What the Heck Is Gravel Biking, and Why Do CEOs Love It?
Introducing cyclists' favorite new trend ... which often involves beer at the finish line
It’s perfectly understandable to have no clue what “gravel biking” is. The way gravel cyclists operate, that’s kind of the point.
According to a recent article by Worth, gravel biking is an unheralded yet beloved trend in biking today, a new-ish sport spiritually similar to free surfing, where bikers of various skill levels “thru-bike” pathways of undesignated backcountry trails. “Gravel” is a bit of a misnomer; these bikers are looking to ride anything that goes beyond a paved trail.
In opposition to the intense competition of road racing, or the physical stress of mountain biking, gravel biking aims for a happy middle, where participants (often large, social groups) will essentially sight-read a string of trails — think fire roads, power line trails, farm tracks — and complete distances of anywhere from 15 to 100 miles.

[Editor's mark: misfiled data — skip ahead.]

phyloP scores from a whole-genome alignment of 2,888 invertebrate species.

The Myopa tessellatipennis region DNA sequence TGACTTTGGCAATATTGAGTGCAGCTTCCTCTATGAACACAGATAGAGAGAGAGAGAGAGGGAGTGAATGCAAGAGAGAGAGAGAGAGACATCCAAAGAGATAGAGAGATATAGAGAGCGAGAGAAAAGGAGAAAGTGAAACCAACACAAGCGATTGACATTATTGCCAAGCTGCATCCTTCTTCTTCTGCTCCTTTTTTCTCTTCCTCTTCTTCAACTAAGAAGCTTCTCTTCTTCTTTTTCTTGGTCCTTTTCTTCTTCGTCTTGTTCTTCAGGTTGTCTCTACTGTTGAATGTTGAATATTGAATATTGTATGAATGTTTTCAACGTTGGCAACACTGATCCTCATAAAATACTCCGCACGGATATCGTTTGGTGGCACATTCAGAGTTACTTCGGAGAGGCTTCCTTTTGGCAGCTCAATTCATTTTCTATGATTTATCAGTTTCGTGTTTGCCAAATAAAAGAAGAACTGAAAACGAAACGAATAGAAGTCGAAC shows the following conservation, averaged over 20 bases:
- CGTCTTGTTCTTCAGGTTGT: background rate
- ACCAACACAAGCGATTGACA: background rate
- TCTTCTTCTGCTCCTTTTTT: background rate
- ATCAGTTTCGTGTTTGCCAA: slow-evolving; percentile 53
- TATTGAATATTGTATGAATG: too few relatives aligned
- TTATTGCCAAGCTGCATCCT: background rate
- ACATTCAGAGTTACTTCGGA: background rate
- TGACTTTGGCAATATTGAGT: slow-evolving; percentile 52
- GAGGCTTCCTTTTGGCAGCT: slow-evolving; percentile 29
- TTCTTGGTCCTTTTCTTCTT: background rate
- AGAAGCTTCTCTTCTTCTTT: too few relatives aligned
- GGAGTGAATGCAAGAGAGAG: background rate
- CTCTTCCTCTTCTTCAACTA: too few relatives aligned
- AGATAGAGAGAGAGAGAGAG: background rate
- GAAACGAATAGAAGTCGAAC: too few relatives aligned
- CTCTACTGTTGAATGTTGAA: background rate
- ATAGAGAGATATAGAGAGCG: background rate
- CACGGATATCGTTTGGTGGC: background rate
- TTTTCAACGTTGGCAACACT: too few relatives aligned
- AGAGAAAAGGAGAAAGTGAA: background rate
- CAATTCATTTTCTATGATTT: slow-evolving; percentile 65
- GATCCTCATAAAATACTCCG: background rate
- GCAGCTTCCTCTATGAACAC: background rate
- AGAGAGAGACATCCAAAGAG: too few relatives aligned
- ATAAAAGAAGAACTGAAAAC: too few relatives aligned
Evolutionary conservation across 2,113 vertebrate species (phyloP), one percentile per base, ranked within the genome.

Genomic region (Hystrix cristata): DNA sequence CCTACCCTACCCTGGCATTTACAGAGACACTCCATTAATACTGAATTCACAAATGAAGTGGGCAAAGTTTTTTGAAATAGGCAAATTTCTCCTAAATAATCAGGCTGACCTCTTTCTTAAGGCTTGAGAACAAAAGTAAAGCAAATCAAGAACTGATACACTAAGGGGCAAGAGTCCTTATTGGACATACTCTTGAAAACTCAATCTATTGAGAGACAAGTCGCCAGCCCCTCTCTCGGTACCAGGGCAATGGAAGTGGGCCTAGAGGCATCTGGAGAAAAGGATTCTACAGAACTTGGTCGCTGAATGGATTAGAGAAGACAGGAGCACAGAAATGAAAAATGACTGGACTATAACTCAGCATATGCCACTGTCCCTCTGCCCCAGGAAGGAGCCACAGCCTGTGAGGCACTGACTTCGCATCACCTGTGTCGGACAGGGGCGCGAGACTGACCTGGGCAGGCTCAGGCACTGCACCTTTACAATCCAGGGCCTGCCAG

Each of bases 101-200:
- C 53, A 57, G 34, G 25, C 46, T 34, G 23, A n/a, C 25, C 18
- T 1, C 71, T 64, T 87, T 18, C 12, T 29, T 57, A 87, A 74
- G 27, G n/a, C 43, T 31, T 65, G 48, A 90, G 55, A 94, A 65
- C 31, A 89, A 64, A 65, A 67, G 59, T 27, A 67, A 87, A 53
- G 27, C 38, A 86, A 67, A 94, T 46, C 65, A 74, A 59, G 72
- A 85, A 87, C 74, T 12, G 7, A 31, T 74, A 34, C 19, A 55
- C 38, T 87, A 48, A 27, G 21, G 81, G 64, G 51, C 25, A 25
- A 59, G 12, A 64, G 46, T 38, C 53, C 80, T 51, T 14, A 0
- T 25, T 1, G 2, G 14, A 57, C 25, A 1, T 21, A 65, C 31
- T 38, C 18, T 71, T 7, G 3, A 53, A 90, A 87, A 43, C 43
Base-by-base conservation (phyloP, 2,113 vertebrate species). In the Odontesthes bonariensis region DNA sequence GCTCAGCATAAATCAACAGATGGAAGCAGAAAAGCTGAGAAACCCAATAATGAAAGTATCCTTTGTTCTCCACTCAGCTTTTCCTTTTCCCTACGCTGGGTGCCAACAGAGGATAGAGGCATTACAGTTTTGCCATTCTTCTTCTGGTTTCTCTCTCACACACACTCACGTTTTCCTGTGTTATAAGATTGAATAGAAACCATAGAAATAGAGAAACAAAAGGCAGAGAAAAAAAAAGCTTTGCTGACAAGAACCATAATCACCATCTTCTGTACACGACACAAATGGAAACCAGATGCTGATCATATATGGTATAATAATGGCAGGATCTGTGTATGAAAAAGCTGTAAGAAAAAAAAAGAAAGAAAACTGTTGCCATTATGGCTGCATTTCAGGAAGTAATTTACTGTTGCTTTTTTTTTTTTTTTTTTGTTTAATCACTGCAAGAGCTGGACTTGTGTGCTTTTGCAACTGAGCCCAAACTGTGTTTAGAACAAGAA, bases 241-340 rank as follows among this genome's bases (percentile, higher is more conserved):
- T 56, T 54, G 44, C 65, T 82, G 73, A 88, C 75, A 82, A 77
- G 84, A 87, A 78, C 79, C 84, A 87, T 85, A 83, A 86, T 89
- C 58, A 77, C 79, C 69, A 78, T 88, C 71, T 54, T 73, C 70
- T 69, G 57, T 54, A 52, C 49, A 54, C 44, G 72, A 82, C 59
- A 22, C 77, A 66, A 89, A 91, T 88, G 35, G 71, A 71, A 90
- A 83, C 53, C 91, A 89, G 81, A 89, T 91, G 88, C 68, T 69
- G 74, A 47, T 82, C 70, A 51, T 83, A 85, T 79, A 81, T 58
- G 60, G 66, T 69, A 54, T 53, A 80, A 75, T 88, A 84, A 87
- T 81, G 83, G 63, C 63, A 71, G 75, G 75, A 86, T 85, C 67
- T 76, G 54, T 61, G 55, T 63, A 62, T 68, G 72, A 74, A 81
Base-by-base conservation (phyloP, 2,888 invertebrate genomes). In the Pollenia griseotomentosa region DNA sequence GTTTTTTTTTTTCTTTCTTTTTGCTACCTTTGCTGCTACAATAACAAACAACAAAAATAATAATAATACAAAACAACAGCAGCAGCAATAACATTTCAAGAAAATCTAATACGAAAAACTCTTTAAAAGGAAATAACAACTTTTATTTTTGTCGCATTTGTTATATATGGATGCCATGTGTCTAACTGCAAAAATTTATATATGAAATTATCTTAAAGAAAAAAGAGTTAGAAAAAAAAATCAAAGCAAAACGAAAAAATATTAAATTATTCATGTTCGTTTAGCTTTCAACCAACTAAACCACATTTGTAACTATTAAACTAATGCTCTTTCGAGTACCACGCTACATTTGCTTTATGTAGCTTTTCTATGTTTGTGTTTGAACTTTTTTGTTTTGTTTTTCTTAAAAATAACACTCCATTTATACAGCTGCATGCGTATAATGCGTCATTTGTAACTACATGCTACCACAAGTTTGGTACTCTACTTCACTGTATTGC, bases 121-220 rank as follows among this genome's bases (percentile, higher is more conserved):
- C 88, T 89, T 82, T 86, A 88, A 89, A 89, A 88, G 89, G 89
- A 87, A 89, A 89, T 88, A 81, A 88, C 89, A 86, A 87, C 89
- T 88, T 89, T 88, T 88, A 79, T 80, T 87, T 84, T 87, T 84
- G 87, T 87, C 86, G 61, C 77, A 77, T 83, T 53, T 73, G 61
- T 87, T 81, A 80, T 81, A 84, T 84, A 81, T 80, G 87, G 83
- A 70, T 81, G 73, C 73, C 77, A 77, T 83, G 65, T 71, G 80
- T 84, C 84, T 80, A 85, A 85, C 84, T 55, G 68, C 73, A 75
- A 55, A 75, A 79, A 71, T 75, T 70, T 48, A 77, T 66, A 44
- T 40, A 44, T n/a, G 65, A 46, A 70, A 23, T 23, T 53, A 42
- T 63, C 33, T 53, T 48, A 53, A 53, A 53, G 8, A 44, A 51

The trend has attracted former Tour de France cyclists, CEOs of investments firms, and full-time parents, and is praised for its inclusive, come-aboard atmosphere, which, if you’ve ever crossed paths with a self-loving, racing-striped road cyclist, is a nice change of pace.
There is growing infrastructure in the sport, as every state but Hawaii has its own race now. Plus, bike manufacturers have started crafting bikes expressly for the type of terrain gravel cyclists encounter. But it’s clear that the reason cyclists are gravitating towards this sport in the first place, to bring biking back to its elemental, fun foundation, has remained in the minds of those billing these competitions.
Perfect example? One of the sport’s biggest competitions is the Belgian Waffle Ride. It takes place in San Diego, and involves waffles at the start, bacon in the middle and beer at the finish.
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